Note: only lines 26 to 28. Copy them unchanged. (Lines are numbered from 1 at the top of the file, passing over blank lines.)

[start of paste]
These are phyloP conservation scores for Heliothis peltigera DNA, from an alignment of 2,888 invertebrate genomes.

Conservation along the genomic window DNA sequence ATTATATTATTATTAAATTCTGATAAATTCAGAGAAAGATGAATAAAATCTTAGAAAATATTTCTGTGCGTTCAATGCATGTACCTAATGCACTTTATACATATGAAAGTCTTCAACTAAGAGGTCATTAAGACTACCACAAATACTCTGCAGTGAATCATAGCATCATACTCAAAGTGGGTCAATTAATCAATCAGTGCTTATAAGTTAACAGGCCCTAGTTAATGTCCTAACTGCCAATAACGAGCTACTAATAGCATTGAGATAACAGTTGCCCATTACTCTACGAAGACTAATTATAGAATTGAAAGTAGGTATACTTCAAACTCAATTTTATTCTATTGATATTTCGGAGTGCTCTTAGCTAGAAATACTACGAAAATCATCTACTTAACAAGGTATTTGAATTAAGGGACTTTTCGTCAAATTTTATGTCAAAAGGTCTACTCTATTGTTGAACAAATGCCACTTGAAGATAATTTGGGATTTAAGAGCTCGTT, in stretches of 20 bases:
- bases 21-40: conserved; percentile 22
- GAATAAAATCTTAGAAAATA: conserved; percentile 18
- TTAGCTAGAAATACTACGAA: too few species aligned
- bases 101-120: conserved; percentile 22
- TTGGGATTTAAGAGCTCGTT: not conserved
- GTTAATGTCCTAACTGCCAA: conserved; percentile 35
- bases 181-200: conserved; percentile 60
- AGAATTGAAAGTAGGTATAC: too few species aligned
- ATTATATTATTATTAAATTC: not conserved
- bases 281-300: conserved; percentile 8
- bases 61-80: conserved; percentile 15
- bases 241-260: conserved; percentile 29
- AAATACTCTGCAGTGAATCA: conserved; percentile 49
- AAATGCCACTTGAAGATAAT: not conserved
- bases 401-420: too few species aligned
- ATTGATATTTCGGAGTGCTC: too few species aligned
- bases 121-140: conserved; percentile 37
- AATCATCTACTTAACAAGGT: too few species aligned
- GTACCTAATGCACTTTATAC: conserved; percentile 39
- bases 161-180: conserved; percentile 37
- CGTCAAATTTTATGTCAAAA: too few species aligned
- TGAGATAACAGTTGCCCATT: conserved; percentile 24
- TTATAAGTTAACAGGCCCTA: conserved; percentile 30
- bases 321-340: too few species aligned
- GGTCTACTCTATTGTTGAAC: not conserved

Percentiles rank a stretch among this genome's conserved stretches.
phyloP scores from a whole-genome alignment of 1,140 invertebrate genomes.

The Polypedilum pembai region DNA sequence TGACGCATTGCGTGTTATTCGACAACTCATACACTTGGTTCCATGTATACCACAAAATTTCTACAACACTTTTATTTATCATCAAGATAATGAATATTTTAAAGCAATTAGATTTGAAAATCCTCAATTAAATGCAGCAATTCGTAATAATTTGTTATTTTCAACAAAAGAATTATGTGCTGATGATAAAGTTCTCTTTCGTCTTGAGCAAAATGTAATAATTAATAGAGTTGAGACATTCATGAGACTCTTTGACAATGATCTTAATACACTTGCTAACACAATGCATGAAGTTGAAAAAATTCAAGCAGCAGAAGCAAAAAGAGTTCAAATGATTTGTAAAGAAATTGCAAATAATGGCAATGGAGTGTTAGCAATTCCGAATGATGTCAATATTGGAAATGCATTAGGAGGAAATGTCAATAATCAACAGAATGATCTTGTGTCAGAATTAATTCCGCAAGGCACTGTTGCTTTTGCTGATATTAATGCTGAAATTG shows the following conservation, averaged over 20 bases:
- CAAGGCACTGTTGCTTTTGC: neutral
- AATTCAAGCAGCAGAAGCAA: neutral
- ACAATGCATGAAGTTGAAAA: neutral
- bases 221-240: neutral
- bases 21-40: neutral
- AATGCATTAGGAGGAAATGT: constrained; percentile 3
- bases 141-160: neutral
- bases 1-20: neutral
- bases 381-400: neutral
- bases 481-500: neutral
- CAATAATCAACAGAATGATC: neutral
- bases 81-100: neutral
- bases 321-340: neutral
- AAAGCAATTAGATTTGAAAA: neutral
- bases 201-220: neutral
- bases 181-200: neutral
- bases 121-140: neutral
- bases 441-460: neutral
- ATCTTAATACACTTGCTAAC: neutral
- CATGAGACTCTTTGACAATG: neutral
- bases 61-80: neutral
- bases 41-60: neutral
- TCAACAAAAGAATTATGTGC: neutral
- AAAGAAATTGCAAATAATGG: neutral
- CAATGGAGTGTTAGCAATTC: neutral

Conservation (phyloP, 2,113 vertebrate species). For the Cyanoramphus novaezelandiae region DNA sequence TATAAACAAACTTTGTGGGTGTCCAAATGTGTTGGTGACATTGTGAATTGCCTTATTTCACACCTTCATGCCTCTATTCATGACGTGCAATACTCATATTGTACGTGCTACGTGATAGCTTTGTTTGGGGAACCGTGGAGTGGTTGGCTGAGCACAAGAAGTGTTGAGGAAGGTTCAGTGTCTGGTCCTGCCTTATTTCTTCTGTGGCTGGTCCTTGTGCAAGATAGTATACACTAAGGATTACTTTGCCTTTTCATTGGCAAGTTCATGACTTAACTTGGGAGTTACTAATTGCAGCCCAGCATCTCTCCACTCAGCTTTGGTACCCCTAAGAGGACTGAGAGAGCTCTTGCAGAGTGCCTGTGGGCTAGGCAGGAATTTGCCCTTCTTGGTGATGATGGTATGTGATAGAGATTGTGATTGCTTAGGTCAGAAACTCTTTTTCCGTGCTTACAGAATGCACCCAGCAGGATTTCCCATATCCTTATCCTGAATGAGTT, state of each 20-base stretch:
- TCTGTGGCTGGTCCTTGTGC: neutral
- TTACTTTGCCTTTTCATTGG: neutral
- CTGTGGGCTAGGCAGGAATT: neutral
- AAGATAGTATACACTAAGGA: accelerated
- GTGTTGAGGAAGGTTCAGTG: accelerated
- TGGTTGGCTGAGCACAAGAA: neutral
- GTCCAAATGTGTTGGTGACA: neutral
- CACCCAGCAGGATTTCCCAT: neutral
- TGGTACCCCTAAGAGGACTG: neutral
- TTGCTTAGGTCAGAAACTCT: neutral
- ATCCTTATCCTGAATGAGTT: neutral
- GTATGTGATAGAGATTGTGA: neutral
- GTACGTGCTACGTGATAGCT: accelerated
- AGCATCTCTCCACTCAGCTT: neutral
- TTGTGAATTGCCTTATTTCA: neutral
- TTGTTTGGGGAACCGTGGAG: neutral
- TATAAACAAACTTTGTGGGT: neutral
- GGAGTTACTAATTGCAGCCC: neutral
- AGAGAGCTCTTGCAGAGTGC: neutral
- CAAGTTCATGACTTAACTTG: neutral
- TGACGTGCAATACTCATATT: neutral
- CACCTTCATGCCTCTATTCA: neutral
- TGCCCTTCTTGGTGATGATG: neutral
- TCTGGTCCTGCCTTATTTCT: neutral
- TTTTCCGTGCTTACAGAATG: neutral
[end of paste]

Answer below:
- bases 321-340: too few species aligned
- GGTCTACTCTATTGTTGAAC: not conserved

Percentiles rank a stretch among this genome's conserved stretches.